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Chief Chipepo Print E-mail
Written by Eric Davies   
Monday, 04 May 2009 08:54

In 1958 Chief Chipepo (Jack Magodi) together with the majority of his people moved to his new chiefdom in the Chipepo area (Gwembe District), where 29,000 of his people were relocated as a consequence of the building of the Kariba Dam and the imminent rise of Lake Kariba.

The move was controversial and preceded by violence and loss of life. Chief Chipepo was instrumental in negotiating a truce with the government of the time. At stake was the loss of fertile agricultural land and ancestral burial sites. One negotiated stipulation of the final agreement was the building of a secondary school adjacent to the new village. That's where I ended up 16 years later.

Chief Jack Magodi died in September of 1974 and was buried by his home in the new village of Chipepo.

I was the only 'European' to attend his funeral, and only then by a chance of fate, having been a resident in the country less than a month. My personal residence was in a state of flux. My temporary roommate was packing up to return to the U.K. and I was in the early stages of settling in.

We had a knock on the door early on a Friday evening. Two local men from the village informed us that Chief Chipepo had just died. One of them held two sticks, one for the chief's height and the other for the width of his shoulders. George was the school's shop teacher, and the request from the village elders was for him to build a coffin for the chief.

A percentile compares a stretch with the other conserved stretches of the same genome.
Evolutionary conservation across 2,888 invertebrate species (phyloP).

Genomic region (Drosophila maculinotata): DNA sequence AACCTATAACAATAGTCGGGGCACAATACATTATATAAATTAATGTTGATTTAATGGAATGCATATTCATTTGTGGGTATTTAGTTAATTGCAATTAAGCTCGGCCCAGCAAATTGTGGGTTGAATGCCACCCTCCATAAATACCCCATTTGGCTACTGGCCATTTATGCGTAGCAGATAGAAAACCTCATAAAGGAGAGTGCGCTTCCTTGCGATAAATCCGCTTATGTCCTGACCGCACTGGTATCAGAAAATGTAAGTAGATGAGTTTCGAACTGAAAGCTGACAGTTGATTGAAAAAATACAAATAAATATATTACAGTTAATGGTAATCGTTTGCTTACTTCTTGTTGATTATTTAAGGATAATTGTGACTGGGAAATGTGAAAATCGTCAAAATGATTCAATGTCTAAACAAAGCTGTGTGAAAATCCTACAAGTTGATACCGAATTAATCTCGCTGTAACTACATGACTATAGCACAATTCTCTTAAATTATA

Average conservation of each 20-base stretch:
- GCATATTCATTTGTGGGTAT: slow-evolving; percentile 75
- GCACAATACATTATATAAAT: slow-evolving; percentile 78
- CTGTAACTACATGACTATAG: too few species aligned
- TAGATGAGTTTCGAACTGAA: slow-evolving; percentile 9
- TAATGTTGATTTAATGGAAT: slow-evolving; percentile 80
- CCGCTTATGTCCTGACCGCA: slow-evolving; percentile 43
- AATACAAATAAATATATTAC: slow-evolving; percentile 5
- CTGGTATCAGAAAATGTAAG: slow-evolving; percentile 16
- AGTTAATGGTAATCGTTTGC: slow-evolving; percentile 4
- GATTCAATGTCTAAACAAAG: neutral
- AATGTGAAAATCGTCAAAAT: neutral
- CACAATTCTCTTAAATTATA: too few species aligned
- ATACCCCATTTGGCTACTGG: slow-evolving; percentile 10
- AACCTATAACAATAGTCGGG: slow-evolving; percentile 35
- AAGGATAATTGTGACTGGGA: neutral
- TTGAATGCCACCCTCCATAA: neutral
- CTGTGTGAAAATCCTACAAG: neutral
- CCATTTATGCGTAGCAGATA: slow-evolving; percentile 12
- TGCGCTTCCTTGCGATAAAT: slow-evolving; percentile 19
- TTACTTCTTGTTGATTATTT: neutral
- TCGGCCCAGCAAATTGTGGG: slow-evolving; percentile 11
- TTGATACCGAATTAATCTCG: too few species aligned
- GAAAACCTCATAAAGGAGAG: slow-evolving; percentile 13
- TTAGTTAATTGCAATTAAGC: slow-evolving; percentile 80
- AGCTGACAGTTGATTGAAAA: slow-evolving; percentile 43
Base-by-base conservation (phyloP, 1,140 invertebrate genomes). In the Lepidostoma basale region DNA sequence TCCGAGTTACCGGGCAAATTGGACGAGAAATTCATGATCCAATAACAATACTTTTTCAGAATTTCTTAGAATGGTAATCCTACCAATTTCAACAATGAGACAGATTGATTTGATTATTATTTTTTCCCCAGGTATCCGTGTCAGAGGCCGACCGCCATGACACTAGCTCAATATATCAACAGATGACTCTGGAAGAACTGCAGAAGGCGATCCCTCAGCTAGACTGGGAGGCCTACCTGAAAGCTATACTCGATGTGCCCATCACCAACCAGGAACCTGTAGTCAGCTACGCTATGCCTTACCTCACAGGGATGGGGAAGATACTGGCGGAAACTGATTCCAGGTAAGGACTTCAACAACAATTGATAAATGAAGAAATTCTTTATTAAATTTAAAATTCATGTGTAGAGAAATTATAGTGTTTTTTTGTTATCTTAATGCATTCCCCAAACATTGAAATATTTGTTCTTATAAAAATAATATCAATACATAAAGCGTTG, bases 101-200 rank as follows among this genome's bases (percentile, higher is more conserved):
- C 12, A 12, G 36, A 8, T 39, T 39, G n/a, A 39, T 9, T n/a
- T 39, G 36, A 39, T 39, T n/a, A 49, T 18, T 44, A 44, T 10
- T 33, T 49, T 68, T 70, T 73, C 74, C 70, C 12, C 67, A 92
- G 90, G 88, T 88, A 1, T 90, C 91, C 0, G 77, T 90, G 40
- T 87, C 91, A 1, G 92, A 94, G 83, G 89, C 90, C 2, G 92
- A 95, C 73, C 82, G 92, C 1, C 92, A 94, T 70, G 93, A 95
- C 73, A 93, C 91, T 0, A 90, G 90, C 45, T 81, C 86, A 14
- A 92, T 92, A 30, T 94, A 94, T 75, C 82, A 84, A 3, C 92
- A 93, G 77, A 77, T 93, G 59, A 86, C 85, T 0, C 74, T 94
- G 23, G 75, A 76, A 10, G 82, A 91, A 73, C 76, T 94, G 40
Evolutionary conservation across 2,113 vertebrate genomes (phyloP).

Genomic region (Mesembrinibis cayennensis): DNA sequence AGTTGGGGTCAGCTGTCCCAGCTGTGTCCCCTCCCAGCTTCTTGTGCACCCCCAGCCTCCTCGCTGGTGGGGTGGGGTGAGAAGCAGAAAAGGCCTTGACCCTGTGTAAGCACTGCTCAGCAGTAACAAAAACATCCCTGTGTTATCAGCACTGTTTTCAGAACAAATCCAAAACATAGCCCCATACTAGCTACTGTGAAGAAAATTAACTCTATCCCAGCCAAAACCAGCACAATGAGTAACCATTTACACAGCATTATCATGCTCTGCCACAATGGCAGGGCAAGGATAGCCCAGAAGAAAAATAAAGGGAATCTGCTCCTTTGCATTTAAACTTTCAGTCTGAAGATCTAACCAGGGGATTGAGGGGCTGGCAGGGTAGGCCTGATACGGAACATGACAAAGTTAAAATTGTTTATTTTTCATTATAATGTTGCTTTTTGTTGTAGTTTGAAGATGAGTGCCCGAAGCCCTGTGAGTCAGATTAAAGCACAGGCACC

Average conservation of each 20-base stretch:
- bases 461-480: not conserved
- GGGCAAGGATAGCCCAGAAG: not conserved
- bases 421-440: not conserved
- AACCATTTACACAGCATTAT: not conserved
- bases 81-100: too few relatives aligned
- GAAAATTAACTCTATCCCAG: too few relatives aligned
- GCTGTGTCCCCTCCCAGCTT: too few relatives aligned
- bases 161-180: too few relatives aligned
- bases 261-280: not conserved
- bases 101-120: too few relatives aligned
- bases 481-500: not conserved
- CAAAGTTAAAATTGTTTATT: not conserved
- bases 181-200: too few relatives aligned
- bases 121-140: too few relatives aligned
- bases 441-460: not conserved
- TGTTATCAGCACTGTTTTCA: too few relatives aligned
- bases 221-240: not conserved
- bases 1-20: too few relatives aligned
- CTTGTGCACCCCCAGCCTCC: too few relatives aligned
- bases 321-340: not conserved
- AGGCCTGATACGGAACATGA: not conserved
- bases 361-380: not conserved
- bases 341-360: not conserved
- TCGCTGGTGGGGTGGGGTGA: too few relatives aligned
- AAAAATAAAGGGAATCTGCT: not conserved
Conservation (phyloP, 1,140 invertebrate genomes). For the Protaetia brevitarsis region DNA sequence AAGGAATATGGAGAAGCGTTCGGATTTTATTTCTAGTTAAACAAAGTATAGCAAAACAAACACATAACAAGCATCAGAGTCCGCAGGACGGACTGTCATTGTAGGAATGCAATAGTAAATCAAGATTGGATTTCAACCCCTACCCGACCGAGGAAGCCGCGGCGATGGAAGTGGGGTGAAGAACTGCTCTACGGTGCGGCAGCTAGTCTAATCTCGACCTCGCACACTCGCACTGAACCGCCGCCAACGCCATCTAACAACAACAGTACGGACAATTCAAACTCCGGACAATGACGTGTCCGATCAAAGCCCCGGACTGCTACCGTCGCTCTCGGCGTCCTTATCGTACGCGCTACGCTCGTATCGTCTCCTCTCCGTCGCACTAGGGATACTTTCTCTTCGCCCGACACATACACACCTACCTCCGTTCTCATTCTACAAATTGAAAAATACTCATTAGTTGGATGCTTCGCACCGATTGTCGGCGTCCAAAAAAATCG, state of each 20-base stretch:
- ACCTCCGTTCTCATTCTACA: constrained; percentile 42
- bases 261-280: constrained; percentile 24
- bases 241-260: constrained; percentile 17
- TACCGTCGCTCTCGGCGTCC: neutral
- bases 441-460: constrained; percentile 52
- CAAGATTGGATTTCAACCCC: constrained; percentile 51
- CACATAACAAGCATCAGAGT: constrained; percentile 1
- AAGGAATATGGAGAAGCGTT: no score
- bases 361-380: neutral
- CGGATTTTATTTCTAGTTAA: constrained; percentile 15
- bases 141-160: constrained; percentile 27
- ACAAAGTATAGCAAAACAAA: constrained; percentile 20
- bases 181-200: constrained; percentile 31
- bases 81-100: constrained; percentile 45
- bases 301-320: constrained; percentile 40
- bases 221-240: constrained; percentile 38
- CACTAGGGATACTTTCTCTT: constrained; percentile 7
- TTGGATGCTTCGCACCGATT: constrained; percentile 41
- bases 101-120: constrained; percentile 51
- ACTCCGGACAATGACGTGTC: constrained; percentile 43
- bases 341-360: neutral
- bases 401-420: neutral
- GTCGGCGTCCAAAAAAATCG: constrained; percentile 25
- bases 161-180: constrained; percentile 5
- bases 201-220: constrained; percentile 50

The two of us went off to the school and worked into the early hours of the morning putting together a coffin. George was the experienced carpenter and my father had been a mortician, so between the two of us we fashioned a crude but acceptable casket. The chief was buried according to custom before the sun came up.

Two weeks passed, George having returned to the U.K the week before. Early on a Saturday afternoon there was a knock on the door. I couldn't speak a word of Batonga and the two gentlemen at the door couldn't speak a word of English. Somehow they got it through to me that they wanted me to accompany them in their pickup truck. We proceeded to the village where I was welcomed as a guest for the funeral of Chief Jack Magodi.

What an experience. At the time I estimated the attendance at 2000+ people. I currently possess a Tonga funeral drum I bought at a mission in Siavonga. It looks like a peanut compared to the drum used at the funeral - it took four men to carry with a fifth to beat out a rhythm. It was a day of mourning, but the impression I came away with was one of celebration for the life of an honoured man. These were a very poor people, but for nearly 12 hours they kept a full bottle of Castle in my hand, all because I had helped someone else construct a coffin. It was the first time I encountered the generosity and inherent charity of the Zambian people.

Sometime near 2:00 A.M., I begged my chaperones to take me back to the compound. At the time people were still arriving, appearing out of the bush with no more than paraffin lamps to guide them. Overhead was an amazing site to a young expat new to the Zambezi Valley - stars overhead in a clear sky with three electrical storms scattered across the horizon, lightening leaping from storm to storm . . . . but I could barely stand up. Remaining any longer would have only resulted in personal embarrassment. Having admitted as such, I couldn't sleep a wink upon returning home. I laid awake hours wondering what a change my life had taken in such a few short weeks.